You're demonstrating my point. For you, science absolutely cannot be questioned. It's objective fact. That's a pretty good definition of dogmatic religious belief. Yet you apparently believe that religion is, specifically, dogmatic belief opposed to science. If we're going to look at it fairly and objectively we would have to conclude that your view and "practice" of science is essentially a fundamentalist religion, no different from any other fundamentalist religion in that it involves dogmas that can't be questioned. That's what I was talking about.
You accepted the study as accurate science that's based on evidence, but why do you assume it's "objective" fact just because it's official science? The study was done by people. Those people had a vested interest in the outcome. What they passed off as a scientific study is in part a deliberately skewed marketing device. That isn't new. People are constantly using "science" to make their case. Corporations hire the "high priests" of science to cook up research that supports their business model. The research, in some cases, might be quite good. But the "science" that comes out of that research could still be mere propaganda, depending on how it's presented.
I wouldn't be surprised if those "scientists" in Oklahoma were honestly trying to do good, honest research. But if they can't clearly look at their own preconceptions then they *will* do dishonest research with all the best intentions. They probably assumed, in the darker recesses of their minds, that calling into question the sanity and intelligence of GMO doubters was a service to truth and science.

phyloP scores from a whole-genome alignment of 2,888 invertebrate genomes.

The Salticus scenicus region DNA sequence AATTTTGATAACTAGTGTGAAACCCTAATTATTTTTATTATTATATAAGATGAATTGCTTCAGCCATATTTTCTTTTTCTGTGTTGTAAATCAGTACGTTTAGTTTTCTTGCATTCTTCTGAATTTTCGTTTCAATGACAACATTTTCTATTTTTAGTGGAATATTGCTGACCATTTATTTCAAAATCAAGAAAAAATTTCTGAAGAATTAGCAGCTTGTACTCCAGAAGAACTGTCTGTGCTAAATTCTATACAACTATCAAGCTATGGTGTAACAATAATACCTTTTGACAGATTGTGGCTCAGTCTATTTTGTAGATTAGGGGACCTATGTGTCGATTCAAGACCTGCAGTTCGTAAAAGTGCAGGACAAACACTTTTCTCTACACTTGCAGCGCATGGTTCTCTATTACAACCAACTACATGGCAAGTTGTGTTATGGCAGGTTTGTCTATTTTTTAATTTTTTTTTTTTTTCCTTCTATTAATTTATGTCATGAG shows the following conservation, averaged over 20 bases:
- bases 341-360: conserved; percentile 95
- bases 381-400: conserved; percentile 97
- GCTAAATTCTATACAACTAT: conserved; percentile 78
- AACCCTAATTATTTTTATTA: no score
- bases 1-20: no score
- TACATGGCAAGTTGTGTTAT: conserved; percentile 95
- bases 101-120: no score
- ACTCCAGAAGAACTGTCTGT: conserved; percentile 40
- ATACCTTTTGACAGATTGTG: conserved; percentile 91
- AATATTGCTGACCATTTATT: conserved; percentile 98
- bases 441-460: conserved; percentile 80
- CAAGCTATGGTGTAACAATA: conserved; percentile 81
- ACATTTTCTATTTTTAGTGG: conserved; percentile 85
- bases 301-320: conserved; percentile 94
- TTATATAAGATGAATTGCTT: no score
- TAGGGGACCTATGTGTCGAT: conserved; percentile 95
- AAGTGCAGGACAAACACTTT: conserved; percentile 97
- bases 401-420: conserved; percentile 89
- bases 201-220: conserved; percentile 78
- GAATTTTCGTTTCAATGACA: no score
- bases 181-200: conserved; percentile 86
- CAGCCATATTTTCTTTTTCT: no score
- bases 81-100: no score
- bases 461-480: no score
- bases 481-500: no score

What we were initially talking about was GMOs and organic food. You and Frank both dismissed the general public as idiots who don't understand even the most rudimentary ideas in science. Yet neither of you has offered your own opposing (or even concordant) views and reasoning on the topic. If you value science then why not address the topic rationally, with whatever evidence or experience you might be able to apply that could shed light? Do you not find the issue at all interesting?
There's an old saying (I don't know where it comes from) that the wise man is he who knows he doesn't know. If we can't fully call into question what we take to be truth, then how can we really practice science? How could we reason and reflect? Dogma is not necessary to understanding. Dogma is an act of fear. But anything we refuse to question, refusing to entertain even the possibility that we might be capable of being wrong, is dogma, even if it's the functionality of DNA or the sun rising in the east. We don't need dogma to understand how the sun rises.